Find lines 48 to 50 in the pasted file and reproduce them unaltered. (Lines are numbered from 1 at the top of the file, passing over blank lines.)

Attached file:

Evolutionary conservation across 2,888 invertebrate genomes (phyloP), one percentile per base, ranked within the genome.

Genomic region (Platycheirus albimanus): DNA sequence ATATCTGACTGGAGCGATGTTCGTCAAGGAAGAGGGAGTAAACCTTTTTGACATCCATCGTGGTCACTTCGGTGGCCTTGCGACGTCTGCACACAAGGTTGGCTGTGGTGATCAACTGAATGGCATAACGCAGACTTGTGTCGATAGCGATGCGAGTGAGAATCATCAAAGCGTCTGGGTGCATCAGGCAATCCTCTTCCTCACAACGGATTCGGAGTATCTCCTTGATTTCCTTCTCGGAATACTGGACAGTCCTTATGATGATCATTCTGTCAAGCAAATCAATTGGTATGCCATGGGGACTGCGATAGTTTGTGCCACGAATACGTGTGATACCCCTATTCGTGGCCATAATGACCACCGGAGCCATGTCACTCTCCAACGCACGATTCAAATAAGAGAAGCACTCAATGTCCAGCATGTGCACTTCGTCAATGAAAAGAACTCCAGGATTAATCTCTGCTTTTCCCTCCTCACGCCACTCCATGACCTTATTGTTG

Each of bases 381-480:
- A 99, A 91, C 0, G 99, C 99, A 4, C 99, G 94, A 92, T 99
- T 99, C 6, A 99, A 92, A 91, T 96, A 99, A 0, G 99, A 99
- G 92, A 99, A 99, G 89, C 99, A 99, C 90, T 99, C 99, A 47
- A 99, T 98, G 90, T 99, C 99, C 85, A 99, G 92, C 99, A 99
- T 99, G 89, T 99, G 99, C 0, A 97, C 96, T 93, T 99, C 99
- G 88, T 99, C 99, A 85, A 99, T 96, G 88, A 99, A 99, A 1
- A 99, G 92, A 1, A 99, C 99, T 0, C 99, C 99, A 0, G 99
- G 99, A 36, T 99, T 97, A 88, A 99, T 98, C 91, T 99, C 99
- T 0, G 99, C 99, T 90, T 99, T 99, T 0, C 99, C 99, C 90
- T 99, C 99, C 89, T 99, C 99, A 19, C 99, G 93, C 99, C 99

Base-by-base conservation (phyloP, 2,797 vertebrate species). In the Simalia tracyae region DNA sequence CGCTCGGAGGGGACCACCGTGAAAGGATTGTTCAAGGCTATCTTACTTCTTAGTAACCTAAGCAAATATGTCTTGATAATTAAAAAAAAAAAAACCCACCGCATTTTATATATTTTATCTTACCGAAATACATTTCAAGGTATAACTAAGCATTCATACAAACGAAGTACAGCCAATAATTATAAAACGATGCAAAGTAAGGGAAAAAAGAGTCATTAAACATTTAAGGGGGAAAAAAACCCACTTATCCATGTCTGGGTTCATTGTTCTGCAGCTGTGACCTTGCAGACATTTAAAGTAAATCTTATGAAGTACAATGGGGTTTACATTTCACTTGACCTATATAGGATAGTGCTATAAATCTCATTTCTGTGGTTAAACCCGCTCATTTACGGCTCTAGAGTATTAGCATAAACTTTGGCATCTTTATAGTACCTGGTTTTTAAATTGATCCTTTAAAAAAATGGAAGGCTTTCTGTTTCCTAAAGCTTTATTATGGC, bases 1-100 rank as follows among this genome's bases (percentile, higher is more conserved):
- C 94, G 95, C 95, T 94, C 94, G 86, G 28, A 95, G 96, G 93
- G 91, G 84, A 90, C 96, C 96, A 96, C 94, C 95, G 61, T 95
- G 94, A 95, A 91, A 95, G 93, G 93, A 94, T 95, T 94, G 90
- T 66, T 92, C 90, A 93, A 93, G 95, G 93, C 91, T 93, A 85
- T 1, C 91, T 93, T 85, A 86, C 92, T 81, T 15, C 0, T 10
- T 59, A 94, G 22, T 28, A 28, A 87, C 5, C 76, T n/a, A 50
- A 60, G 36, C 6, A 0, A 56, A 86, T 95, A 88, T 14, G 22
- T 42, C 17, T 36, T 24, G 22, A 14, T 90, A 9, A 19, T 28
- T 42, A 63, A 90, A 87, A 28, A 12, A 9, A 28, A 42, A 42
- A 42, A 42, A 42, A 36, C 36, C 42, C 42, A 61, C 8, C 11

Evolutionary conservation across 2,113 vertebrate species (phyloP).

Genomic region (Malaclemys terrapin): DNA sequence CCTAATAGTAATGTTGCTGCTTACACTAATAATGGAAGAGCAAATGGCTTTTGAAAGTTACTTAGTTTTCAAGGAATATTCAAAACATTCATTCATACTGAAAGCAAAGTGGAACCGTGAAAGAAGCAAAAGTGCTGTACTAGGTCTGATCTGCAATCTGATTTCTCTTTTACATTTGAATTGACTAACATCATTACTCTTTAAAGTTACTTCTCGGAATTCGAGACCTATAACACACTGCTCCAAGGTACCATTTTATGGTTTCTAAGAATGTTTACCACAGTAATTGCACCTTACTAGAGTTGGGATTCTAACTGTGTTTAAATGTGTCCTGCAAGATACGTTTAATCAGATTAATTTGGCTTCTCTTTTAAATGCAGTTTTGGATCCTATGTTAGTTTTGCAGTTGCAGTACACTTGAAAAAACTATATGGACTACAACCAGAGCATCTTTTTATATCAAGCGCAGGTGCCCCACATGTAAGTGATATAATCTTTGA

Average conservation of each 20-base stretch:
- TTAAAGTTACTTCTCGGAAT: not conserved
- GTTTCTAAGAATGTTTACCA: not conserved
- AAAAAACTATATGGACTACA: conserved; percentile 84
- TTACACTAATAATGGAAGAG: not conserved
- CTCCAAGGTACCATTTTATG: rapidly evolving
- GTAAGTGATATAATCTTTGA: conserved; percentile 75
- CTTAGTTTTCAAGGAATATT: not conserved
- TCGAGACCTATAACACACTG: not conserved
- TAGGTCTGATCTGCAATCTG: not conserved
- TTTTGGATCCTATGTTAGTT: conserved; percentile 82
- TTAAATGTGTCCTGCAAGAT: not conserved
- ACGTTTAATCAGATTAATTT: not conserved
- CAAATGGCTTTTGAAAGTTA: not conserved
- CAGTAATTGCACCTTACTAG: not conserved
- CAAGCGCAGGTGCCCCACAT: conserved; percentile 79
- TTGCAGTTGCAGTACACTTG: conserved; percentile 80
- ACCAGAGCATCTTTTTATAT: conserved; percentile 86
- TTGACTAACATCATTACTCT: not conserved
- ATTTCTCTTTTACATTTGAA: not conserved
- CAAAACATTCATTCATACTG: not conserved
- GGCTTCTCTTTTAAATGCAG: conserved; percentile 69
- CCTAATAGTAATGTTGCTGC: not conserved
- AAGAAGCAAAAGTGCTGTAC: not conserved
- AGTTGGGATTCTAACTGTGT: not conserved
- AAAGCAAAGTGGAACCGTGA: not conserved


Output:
- GGCTTCTCTTTTAAATGCAG: conserved; percentile 69
- CCTAATAGTAATGTTGCTGC: not conserved
- AAGAAGCAAAAGTGCTGTAC: not conserved